Page:Historical account of Lisbon college.djvu/24

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14
HISTORIC AT ACCOUNT OF LISBON COLLEGE.

Another was for maintaining, in a pamphlet, that all Governments as soon as established might be accepted as accomplished facts.

This seems to have been written for Cromwell, in the hope of gaining some measure of toleration for Catholics from the Commonwealth.

Blacklow was not only a theologian, but a skilful mathematician, and was an intimate friend both of Descartes and Hobbes.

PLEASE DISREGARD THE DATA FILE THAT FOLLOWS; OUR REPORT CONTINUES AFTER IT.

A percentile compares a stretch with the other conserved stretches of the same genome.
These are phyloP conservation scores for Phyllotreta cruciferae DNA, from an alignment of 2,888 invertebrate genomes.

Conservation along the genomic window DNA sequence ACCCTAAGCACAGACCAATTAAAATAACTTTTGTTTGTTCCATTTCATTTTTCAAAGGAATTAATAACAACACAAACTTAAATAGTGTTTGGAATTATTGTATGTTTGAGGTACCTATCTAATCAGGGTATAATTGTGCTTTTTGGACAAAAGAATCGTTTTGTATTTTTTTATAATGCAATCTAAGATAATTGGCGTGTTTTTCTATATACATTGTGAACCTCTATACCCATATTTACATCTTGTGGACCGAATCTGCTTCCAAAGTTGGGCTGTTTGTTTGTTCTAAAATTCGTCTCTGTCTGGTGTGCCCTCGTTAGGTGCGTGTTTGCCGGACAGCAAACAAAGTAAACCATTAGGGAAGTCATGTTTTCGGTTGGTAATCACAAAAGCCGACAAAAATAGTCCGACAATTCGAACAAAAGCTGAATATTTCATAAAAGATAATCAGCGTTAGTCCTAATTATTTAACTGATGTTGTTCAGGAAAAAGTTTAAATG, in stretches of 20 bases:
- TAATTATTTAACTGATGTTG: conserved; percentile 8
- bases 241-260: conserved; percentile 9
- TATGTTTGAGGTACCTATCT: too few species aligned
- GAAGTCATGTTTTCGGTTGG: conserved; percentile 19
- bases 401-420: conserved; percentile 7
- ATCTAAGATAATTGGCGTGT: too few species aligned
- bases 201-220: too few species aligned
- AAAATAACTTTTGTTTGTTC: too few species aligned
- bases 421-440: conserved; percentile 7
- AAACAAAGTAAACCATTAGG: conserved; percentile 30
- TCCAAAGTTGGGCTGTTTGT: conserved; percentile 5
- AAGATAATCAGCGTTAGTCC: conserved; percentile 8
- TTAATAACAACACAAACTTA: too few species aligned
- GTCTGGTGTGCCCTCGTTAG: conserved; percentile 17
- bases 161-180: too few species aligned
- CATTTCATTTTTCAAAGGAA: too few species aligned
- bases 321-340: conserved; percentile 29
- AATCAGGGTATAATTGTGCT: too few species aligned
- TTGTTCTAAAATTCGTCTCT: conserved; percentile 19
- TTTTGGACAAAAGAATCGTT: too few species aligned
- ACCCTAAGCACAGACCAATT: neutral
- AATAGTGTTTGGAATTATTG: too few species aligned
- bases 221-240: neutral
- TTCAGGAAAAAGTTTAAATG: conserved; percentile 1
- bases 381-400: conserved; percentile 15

He died at his lodgings in Drury Lane, July 6, 1676, aged 94, and was buried in St. Martin s Church, in the Fields, near the pulpit. His portrait has been engraved by Vertue.

"His learning and parts were universally acknowledged and his morals without a blemish." Dodd, vol. iii. p. 285.

His Latin works were thirty-five in number, dealing chiefly with Philosophical and Theological subjects. His English works—chiefly Theological, devotional or controversial—numbered thirteen.